Let your women keep silence in the churches: for it is not permitted unto them to speak; but
    they are commanded to be under obedience as also saith the law.
    14:35
    And if they will
    learn any thing, let them ask their husbands at home: for it is a shame
    for women to speak in the church.
    Steve

  7. @rdfrs-7287abb9b5c7be9c13722e1dfb0be8d5:disqus
    …and why do so many people in developing counrties enthusiastically embrace the religion of the people who conquered and subjugated them?

    @rdfrs-64a99b42596f567aceb7c414e58a8c3e:disqus
    Because those words come from a book that reckons to be inspired by the Christians’ god.  If you decide the “teachings” (derisive snort) in that book are wrong, you’re suggesting that god is giving his followers bad advice to pass on.  At least those who oppose women bishops/ministers/speakers at Bristol University are being consistent with their superstitious beliefs.  The “liberal” Christians are just making it up as they go along.  This may represent a continuity of religious methodology with existing “holy” books, but it suggests a disappointing failure of belief in the loony stuff that lies behind what they think is some version of truth.
     

  8. Er, it’s not a teaching, it’s a letter written to a specific group of people. 

    You might as well have cited Space Corps Directive 1742.

    Personally I don’t see the rationale in continuing to forbid women to speak on their own. I’d have though that the existence of women priests would have been a precedent there.
    That said I’m still a bit sore about not being admitted to the WI despite the fact I can bake a mean jam sponge
       

  9. Matt Oliver: “We understand that this [women teaching] is a difficult issue for some…”

    Yup, sure is, Matt. 

    Real big horny difficult issue for some.

    It’s your understanding of it that we can’t understand, Matt?

    Anvil.

  10. You’re right. It is a private club of sorts and them’s the rules. However this is a club that gets itself into government. So, either thry admit women and keep their seats in the House of Lords, or else stick to their private boys’ club rules, keep women out, and forfeit their unelected seats. I could bloody care less.
    As you say – it is ridiculous.

  11.   A university’s Christian Union is being investigated after ruling that
    women are not allowed to teach at its main weekly meetings.
    ▬▬▬▬▬▬▬▬▬▬▬
    The students’ union said it took allegations of discrimination very
    seriously and would be investigating to make sure its equality policy
    was adhered to.

    I should not worry too much!  – The Student Union committee investigating them will undoubtedly have a proportion of women members – and may well be lacking in bigoted male representatives.!

  12. Two things gotten wrong with this story everywhere; the CU sent out their e-mail (i.e. took this decision) before the CofE general synod stuff happened, approx 7 November or so.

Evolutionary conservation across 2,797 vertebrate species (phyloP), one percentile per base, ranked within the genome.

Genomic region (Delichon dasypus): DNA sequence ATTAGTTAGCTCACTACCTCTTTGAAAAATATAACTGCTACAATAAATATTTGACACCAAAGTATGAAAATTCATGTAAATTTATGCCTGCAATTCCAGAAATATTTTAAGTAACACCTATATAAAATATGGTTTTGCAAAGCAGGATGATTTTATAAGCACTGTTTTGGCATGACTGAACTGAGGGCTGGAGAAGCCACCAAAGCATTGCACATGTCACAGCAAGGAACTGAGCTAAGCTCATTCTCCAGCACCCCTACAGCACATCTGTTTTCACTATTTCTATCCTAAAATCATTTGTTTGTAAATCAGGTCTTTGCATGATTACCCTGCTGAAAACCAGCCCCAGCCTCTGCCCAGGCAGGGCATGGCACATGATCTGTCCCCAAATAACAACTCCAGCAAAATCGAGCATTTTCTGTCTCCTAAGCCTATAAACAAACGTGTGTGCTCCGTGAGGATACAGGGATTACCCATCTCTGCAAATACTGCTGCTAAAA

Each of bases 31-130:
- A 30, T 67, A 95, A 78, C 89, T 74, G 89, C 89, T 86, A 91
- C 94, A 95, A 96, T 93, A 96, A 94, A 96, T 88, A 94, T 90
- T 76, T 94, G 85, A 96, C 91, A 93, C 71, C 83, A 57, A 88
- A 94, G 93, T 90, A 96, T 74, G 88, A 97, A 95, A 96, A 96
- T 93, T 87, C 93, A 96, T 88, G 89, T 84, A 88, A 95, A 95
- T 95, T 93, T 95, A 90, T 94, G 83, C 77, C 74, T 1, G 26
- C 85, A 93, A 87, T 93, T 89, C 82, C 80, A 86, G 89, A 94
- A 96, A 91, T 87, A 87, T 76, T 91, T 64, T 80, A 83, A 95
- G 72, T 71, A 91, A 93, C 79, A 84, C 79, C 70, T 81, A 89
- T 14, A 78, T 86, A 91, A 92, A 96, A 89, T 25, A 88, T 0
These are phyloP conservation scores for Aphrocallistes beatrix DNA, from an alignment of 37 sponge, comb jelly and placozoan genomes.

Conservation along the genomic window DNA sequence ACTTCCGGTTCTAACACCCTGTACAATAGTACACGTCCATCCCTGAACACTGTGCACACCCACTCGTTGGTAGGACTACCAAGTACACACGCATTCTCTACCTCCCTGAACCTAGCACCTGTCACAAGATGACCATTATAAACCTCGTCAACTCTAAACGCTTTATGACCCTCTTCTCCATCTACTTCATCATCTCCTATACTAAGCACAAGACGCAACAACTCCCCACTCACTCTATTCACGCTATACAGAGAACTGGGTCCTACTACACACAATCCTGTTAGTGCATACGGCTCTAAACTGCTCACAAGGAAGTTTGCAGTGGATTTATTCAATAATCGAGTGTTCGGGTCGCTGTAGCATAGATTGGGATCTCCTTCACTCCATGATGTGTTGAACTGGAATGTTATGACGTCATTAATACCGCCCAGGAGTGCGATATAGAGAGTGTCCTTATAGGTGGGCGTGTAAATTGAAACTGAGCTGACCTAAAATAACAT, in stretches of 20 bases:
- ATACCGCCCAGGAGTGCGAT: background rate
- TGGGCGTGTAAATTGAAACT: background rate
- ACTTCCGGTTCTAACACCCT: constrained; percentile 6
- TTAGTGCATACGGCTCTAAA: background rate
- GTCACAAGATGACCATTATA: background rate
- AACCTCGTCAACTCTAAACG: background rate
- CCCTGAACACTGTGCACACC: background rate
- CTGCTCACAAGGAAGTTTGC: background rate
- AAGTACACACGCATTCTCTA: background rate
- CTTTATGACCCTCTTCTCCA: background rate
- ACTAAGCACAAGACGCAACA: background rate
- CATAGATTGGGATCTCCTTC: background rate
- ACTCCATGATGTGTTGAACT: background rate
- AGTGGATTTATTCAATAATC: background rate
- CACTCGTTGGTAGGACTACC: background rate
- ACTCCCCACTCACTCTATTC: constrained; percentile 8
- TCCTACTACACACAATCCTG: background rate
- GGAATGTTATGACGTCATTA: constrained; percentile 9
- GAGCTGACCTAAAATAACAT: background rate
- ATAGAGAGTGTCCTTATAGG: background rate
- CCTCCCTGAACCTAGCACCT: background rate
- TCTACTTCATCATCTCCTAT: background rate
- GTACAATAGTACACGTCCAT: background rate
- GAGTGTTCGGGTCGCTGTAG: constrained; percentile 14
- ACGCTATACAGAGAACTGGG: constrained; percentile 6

I was the one who called it, from being on the CU mailing list after an interfaith a while back, though it was the UBU AASS guys who did all the legwork.

    The other thing somewhat misreported of course, is that the CU were actually trying to make forward progress from an apparently unspoken* ‘No women teachers at all’ position!

    *It appears there might not have actually been any ‘No women teachers’ policy in force, perhaps it ‘went without saying’… as they say!

  13. Enlightenme:

    The other thing somewhat misreported of course, is that the CU were actually trying to make forward progress from the ‘No women teachers at all’ position!

    I would like to know when any so-called union of belief in a man / god / carpenter ever was progressive?  The whole history of Christianity has shown it up to be nothing more than the lickspittle of the, then, ruling class. Always reactionary, always ignorant of science and always  a perpetuator of mistaken ideas.

    As if women bishops would be any more “progressive” than their male counterparts!  Yes both men and women can peddle nonsense. I would prefer that both sexes talked reason and sense.

  14. This news shares the same fundamental flaw with all other “religion news” sections of the newspapers. It covers any number of human meetings, human confrontations and other man-contrived bullshit but there’s no mention anywhere of what Thor or allah actually did or said that week. So nothing to report from the gods then? All quiet on the supernatural front, as usual?

  15. Well, the CU did say God’s latest opinion on this matter was sought;

     
    “After
    a lot of time exploring this issue, seeking God’s wisdom on it and
    discussing it together as a committee, we made a decision…”

    :)

  16.  The BUCU evidently thinks it has a lot to do with them, because, having made a U-turn on this policy, they’ve had the effrontery (or the ignorance) to talk of Biblical support for equality of the sexes. There’s plenty of obnoxious misogyny in the Bible apart from Paul’s letter.